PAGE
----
How Is PAD Treated After a Surgical Procedure?

The goal of this patient education activity is to inform you about how peripheral artery disease (PAD) is treated after a procedure so that you can discuss your treatment plan with your doctor or healthcare provider.
Educational Partner: Medscape, LLC
Medium: Online Article
Published June 15, 2020
Commercial Support: Supported by an educational grant from Janssen Pharmaceuticals, Inc., administered by Janssen Scientific Affairs, LLC.

Target Audience

This activity is intended for patients interested in learning about treatment for PAD.

Learning Objectives

At the conclusion of this activity, patients will learn:
  • Why you may need a surgical procedure for PAD
  • How PAD is treated after a surgical procedure
  • Tips for staying healthy after your surgical procedure
  • Questions to ask your doctor or healthcare provider
Additional information
ABMS Core Competencies: 
Medical Knowledge
Interpersonal and Communication Skills
For more information, please contact:
CME Coordinator Contact Name: 
CME Coordinator Contact Email: 
Activity opens: 
Activity expires: 
Kristy Gama, MSN, APRN, NP-BC
Nurse Practitioner
Interventional and Structural Heart Program
Department of Medicine, Division of Cardiology
University of Colorado Hospital
Denver, Colorado
Susan L. Smith, MN, PhD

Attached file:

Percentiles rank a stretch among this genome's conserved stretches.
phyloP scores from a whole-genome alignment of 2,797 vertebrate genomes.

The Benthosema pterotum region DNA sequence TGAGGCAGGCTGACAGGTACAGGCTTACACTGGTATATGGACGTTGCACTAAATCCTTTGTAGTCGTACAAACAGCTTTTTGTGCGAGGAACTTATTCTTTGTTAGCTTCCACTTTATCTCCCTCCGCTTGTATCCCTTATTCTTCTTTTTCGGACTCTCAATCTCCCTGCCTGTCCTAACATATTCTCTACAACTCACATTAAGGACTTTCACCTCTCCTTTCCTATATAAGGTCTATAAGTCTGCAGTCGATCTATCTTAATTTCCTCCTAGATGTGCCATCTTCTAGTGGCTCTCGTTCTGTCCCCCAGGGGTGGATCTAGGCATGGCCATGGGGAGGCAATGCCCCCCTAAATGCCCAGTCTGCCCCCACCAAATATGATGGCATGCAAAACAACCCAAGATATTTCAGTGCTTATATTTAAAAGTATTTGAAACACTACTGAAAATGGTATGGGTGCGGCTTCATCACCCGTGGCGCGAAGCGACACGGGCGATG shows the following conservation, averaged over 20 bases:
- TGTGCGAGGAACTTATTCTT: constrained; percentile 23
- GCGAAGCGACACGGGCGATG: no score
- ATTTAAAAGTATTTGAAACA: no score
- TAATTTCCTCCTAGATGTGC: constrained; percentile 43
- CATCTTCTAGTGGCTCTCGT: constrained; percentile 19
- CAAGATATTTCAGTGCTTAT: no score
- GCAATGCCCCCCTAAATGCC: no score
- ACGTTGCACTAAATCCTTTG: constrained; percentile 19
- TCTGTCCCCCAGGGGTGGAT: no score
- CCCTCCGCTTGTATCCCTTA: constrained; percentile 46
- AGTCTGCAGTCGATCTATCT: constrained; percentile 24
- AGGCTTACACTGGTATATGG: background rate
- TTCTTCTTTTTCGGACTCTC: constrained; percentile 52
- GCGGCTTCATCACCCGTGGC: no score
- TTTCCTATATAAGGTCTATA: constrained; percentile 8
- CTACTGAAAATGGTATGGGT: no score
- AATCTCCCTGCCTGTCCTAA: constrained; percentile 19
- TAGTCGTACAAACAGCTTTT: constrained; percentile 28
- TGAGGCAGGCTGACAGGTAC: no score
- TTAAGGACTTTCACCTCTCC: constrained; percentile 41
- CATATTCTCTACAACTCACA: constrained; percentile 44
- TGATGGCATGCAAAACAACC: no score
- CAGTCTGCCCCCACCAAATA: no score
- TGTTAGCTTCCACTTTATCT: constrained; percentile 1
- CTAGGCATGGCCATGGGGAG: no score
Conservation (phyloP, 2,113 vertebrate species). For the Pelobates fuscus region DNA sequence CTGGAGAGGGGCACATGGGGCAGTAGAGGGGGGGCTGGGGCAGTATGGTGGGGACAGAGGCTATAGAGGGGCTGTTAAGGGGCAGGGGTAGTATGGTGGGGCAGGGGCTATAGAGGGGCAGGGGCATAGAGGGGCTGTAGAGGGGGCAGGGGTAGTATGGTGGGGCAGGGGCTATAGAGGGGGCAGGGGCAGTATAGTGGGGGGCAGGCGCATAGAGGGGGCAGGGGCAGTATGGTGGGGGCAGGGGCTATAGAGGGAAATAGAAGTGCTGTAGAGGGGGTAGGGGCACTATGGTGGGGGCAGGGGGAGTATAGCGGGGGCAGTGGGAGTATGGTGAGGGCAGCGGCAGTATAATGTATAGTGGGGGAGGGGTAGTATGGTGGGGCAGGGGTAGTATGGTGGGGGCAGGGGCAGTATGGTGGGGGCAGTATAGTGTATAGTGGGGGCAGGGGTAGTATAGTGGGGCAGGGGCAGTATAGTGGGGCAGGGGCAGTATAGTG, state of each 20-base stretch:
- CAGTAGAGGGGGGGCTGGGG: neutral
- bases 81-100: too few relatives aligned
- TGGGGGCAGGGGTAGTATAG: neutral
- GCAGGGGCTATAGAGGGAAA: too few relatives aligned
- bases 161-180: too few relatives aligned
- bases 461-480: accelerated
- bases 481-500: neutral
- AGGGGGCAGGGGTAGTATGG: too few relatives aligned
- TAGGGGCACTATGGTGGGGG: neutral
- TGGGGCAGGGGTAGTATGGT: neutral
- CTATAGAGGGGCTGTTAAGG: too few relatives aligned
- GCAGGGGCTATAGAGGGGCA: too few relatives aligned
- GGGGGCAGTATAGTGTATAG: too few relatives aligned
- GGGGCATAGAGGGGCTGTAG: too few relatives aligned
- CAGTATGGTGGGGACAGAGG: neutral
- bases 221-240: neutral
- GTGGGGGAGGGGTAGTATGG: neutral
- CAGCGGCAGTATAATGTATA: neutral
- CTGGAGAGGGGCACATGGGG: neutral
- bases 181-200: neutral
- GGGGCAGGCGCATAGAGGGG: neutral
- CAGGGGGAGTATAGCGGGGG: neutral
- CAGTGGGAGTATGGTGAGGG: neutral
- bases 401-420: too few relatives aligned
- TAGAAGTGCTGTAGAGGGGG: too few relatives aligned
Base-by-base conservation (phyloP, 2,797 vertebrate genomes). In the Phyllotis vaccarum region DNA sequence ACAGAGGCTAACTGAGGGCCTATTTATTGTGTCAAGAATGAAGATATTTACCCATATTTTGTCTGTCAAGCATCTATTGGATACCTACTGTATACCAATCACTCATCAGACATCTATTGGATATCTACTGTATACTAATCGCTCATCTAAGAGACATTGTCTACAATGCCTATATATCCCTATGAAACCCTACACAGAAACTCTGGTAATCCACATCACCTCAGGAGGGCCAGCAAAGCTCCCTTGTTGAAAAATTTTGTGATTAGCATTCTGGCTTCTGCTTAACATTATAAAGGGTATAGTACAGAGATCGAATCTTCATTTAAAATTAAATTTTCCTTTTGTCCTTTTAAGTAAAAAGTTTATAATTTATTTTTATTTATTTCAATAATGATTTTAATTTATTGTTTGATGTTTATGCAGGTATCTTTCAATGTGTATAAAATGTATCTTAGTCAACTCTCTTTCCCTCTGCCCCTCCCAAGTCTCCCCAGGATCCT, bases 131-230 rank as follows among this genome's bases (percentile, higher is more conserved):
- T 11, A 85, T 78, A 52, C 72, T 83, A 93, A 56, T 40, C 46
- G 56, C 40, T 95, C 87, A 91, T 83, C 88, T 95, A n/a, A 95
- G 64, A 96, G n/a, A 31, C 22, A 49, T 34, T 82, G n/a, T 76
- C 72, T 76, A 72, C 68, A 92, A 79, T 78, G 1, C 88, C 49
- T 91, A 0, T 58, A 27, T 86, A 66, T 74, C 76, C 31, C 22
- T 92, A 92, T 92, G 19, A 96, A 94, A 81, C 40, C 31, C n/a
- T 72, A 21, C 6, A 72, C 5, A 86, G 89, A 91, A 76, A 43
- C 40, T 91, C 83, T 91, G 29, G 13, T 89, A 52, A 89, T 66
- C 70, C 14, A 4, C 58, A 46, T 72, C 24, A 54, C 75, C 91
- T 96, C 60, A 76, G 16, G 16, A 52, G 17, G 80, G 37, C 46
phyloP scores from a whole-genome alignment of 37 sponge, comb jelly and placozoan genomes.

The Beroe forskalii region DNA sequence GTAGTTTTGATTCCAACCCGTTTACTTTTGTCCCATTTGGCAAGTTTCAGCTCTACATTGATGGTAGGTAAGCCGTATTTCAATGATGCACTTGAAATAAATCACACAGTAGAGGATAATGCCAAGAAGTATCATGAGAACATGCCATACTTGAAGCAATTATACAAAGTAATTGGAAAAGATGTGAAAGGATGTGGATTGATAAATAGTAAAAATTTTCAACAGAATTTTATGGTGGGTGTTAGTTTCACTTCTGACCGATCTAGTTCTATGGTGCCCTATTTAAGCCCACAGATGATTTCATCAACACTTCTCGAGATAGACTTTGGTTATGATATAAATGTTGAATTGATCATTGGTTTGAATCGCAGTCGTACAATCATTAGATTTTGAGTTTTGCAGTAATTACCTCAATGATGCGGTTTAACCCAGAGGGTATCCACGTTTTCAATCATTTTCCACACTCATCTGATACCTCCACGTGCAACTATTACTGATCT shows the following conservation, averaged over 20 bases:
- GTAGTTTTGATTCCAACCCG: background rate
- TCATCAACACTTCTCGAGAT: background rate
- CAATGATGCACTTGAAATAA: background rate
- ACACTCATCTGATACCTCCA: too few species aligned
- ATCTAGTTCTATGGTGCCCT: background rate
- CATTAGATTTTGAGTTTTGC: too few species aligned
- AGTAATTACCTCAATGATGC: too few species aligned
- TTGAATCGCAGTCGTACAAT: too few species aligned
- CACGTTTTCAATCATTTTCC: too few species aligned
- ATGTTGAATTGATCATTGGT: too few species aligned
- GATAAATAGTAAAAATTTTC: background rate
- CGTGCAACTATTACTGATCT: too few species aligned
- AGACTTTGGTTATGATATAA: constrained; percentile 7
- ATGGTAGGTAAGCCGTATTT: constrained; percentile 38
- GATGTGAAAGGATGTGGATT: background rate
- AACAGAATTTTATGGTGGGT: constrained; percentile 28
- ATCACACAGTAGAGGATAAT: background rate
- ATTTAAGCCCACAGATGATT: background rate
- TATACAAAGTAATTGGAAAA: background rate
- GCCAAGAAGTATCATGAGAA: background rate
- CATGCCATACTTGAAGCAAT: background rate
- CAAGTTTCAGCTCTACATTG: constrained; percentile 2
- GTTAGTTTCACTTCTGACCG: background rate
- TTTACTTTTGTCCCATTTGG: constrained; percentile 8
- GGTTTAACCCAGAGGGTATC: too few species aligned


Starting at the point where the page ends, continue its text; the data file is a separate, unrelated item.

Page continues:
Lead Scientific Director, Medscape, LLC
Asha P. Gupta, PharmD, RPh
Senior Scientific Content Manager, Medscape, LLC
University of Chicago Medicine

Disclosure Declarations
As a provider accredited by the ACCME, The University of Chicago Pritzker School of Medicine asks everyone who is in a position to control the content of an education activity to disclose all relevant financial relationships with any commercial interest. This includes any entity producing, marketing, re-selling, or distributing health care goods or services consumed by or used on patients. The ACCME defines “relevant financial relationships” as financial relationships in any amount occurring within the past 12 months, including financial relationships of a spouse or life partner that could create a conflict of interest. Mechanisms are in place to identify and resolve any potential conflict of interest prior to the start of the activity.

Additionally, The University of Chicago Pritzker School of Medicine requires authors to identify investigational products or off-label uses of products regulated by the US Food and Drug Administration, at first mention and where appropriate in the content.

This patient education has been developed through a collaboration between the University of Chicago Medicine and Medscape Education.
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